Wednesday, May 21, 2008

Media missing the fine print on possible Kennedy succession

In every article I've read about the procedure to replace Senator Kennedy should he choose to retire because of his illness, the law regarding succession has pointed to a special election between 145 and 160 days after the resignation is announced. Here is this morning's Globe, for example:
The law says a special election would be held 145 to 160 days after either a vacancy is created or a senator declares he or she is vacating the seat. It specifically bars a temporary appointee until voters can choose a replacement.
That is what the law says, but it also says something else, which I have not seen reported anywhere:
If a vacancy for senator is created after April 10 of an even-numbered year, but on or before the seventieth day preceding the regular state primary, the precepts shall appoint the day of the regular state primary and the biennial state election for holding the special primary and special election required by this section.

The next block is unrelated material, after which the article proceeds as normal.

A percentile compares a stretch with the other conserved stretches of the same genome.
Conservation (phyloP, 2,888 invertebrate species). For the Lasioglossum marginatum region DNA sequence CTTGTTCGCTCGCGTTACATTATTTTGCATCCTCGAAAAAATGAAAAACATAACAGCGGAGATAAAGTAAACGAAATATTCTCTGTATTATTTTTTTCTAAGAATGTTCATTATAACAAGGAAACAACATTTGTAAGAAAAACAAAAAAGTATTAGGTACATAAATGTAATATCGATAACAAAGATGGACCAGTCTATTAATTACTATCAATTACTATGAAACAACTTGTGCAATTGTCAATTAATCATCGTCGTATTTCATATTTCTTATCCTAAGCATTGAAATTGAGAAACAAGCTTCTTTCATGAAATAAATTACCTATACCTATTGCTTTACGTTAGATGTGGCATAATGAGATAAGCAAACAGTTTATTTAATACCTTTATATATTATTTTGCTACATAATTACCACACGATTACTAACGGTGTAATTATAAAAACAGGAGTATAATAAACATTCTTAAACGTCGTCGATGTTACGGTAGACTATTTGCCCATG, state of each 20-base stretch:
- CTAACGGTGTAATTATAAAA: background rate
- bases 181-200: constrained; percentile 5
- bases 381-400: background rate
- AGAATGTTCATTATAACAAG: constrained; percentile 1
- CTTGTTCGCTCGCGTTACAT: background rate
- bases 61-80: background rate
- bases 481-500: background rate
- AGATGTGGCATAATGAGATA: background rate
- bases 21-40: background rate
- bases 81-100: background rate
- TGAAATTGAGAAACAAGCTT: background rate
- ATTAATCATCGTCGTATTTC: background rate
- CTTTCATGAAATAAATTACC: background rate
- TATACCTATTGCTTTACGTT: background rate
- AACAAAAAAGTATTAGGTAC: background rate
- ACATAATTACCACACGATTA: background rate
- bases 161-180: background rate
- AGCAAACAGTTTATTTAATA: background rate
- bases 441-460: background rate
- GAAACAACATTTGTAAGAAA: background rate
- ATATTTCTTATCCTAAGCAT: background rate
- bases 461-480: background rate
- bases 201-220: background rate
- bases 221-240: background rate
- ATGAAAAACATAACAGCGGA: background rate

In other words, if Senator Kennedy were to announce his retirement on or before July 8 (the seventieth day before the September primary) the special election would be placed on the November 4 ballot along with the other races, including the presidential race and the contest for John Kerry's seat. In that case, a special primary would be held on September 16 along with the regularly scheduled primary.

This is in no way to suggest that Senator Kennedy should or will announce a retirement early this summer. I hope along with the everyone else in Massachusetts that Senator Kennedy makes a full recovery. But if the Senator believes that his prognosis is bleak, the timing of a possible decision to retire becomes very important, as the prospect of another election this summer looms.

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